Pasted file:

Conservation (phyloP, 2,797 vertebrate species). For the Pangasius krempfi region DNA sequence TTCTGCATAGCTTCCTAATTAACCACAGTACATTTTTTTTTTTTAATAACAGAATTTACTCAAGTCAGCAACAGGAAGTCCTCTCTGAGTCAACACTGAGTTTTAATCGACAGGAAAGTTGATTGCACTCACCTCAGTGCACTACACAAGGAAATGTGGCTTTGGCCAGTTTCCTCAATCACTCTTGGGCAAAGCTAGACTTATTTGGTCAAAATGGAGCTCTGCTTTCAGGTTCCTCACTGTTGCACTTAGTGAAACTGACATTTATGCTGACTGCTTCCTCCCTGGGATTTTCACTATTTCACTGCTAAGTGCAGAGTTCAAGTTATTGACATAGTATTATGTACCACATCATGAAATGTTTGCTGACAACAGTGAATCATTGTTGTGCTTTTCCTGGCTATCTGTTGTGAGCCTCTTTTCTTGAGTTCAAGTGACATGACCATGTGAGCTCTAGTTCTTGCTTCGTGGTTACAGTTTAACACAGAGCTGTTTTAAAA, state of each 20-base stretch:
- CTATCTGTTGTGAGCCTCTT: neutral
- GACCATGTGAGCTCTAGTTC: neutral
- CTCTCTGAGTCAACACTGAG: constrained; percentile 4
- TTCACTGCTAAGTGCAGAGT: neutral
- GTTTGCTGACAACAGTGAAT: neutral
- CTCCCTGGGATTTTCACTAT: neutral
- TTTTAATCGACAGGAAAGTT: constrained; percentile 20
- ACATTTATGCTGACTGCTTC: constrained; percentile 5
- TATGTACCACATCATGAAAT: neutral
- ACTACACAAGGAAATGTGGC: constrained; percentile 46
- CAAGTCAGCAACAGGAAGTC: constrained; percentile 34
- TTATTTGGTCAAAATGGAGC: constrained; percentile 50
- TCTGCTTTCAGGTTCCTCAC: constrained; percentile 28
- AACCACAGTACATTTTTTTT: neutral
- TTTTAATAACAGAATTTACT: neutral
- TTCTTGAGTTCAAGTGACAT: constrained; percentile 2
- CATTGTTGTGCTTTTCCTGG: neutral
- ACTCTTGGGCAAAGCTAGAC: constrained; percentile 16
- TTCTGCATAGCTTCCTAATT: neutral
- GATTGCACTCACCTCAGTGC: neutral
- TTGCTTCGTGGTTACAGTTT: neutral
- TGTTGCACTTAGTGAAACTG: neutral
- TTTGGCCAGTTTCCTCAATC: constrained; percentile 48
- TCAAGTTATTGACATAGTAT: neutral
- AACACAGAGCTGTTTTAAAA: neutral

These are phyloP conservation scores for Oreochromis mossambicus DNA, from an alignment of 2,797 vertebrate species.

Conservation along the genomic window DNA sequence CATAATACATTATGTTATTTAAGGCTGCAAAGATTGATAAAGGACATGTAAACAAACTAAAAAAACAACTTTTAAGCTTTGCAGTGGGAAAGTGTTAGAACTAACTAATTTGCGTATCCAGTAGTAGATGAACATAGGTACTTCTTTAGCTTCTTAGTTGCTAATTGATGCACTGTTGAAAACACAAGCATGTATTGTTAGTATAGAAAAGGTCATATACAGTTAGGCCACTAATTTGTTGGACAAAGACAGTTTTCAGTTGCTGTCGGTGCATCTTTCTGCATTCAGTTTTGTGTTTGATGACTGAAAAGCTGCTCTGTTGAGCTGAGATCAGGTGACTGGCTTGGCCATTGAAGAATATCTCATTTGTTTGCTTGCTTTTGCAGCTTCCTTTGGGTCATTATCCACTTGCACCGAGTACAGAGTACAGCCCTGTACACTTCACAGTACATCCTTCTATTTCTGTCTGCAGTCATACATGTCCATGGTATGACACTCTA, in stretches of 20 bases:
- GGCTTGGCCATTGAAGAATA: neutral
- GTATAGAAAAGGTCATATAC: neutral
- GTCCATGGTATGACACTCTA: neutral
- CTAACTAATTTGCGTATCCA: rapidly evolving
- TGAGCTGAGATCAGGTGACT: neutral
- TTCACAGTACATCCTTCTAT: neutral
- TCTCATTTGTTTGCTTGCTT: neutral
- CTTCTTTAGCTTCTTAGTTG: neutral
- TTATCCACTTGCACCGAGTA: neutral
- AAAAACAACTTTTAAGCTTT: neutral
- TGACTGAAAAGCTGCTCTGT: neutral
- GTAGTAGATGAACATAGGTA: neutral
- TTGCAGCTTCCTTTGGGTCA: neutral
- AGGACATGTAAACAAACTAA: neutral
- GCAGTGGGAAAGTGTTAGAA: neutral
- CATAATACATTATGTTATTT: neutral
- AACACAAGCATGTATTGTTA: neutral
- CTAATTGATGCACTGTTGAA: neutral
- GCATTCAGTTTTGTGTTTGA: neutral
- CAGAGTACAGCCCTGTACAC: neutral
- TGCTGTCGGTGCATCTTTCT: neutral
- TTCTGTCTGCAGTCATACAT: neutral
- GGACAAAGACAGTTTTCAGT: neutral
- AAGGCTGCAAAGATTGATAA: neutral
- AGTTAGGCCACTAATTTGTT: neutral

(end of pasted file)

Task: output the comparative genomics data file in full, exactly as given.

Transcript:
Conservation (phyloP, 2,797 vertebrate species). For the Pangasius krempfi region DNA sequence TTCTGCATAGCTTCCTAATTAACCACAGTACATTTTTTTTTTTTAATAACAGAATTTACTCAAGTCAGCAACAGGAAGTCCTCTCTGAGTCAACACTGAGTTTTAATCGACAGGAAAGTTGATTGCACTCACCTCAGTGCACTACACAAGGAAATGTGGCTTTGGCCAGTTTCCTCAATCACTCTTGGGCAAAGCTAGACTTATTTGGTCAAAATGGAGCTCTGCTTTCAGGTTCCTCACTGTTGCACTTAGTGAAACTGACATTTATGCTGACTGCTTCCTCCCTGGGATTTTCACTATTTCACTGCTAAGTGCAGAGTTCAAGTTATTGACATAGTATTATGTACCACATCATGAAATGTTTGCTGACAACAGTGAATCATTGTTGTGCTTTTCCTGGCTATCTGTTGTGAGCCTCTTTTCTTGAGTTCAAGTGACATGACCATGTGAGCTCTAGTTCTTGCTTCGTGGTTACAGTTTAACACAGAGCTGTTTTAAAA, state of each 20-base stretch:
- CTATCTGTTGTGAGCCTCTT: neutral
- GACCATGTGAGCTCTAGTTC: neutral
- CTCTCTGAGTCAACACTGAG: constrained; percentile 4
- TTCACTGCTAAGTGCAGAGT: neutral
- GTTTGCTGACAACAGTGAAT: neutral
- CTCCCTGGGATTTTCACTAT: neutral
- TTTTAATCGACAGGAAAGTT: constrained; percentile 20
- ACATTTATGCTGACTGCTTC: constrained; percentile 5
- TATGTACCACATCATGAAAT: neutral
- ACTACACAAGGAAATGTGGC: constrained; percentile 46
- CAAGTCAGCAACAGGAAGTC: constrained; percentile 34
- TTATTTGGTCAAAATGGAGC: constrained; percentile 50
- TCTGCTTTCAGGTTCCTCAC: constrained; percentile 28
- AACCACAGTACATTTTTTTT: neutral
- TTTTAATAACAGAATTTACT: neutral
- TTCTTGAGTTCAAGTGACAT: constrained; percentile 2
- CATTGTTGTGCTTTTCCTGG: neutral
- ACTCTTGGGCAAAGCTAGAC: constrained; percentile 16
- TTCTGCATAGCTTCCTAATT: neutral
- GATTGCACTCACCTCAGTGC: neutral
- TTGCTTCGTGGTTACAGTTT: neutral
- TGTTGCACTTAGTGAAACTG: neutral
- TTTGGCCAGTTTCCTCAATC: constrained; percentile 48
- TCAAGTTATTGACATAGTAT: neutral
- AACACAGAGCTGTTTTAAAA: neutral

These are phyloP conservation scores for Oreochromis mossambicus DNA, from an alignment of 2,797 vertebrate species.

Conservation along the genomic window DNA sequence CATAATACATTATGTTATTTAAGGCTGCAAAGATTGATAAAGGACATGTAAACAAACTAAAAAAACAACTTTTAAGCTTTGCAGTGGGAAAGTGTTAGAACTAACTAATTTGCGTATCCAGTAGTAGATGAACATAGGTACTTCTTTAGCTTCTTAGTTGCTAATTGATGCACTGTTGAAAACACAAGCATGTATTGTTAGTATAGAAAAGGTCATATACAGTTAGGCCACTAATTTGTTGGACAAAGACAGTTTTCAGTTGCTGTCGGTGCATCTTTCTGCATTCAGTTTTGTGTTTGATGACTGAAAAGCTGCTCTGTTGAGCTGAGATCAGGTGACTGGCTTGGCCATTGAAGAATATCTCATTTGTTTGCTTGCTTTTGCAGCTTCCTTTGGGTCATTATCCACTTGCACCGAGTACAGAGTACAGCCCTGTACACTTCACAGTACATCCTTCTATTTCTGTCTGCAGTCATACATGTCCATGGTATGACACTCTA, in stretches of 20 bases:
- GGCTTGGCCATTGAAGAATA: neutral
- GTATAGAAAAGGTCATATAC: neutral
- GTCCATGGTATGACACTCTA: neutral
- CTAACTAATTTGCGTATCCA: rapidly evolving
- TGAGCTGAGATCAGGTGACT: neutral
- TTCACAGTACATCCTTCTAT: neutral
- TCTCATTTGTTTGCTTGCTT: neutral
- CTTCTTTAGCTTCTTAGTTG: neutral
- TTATCCACTTGCACCGAGTA: neutral
- AAAAACAACTTTTAAGCTTT: neutral
- TGACTGAAAAGCTGCTCTGT: neutral
- GTAGTAGATGAACATAGGTA: neutral
- TTGCAGCTTCCTTTGGGTCA: neutral
- AGGACATGTAAACAAACTAA: neutral
- GCAGTGGGAAAGTGTTAGAA: neutral
- CATAATACATTATGTTATTT: neutral
- AACACAAGCATGTATTGTTA: neutral
- CTAATTGATGCACTGTTGAA: neutral
- GCATTCAGTTTTGTGTTTGA: neutral
- CAGAGTACAGCCCTGTACAC: neutral
- TGCTGTCGGTGCATCTTTCT: neutral
- TTCTGTCTGCAGTCATACAT: neutral
- GGACAAAGACAGTTTTCAGT: neutral
- AAGGCTGCAAAGATTGATAA: neutral
- AGTTAGGCCACTAATTTGTT: neutral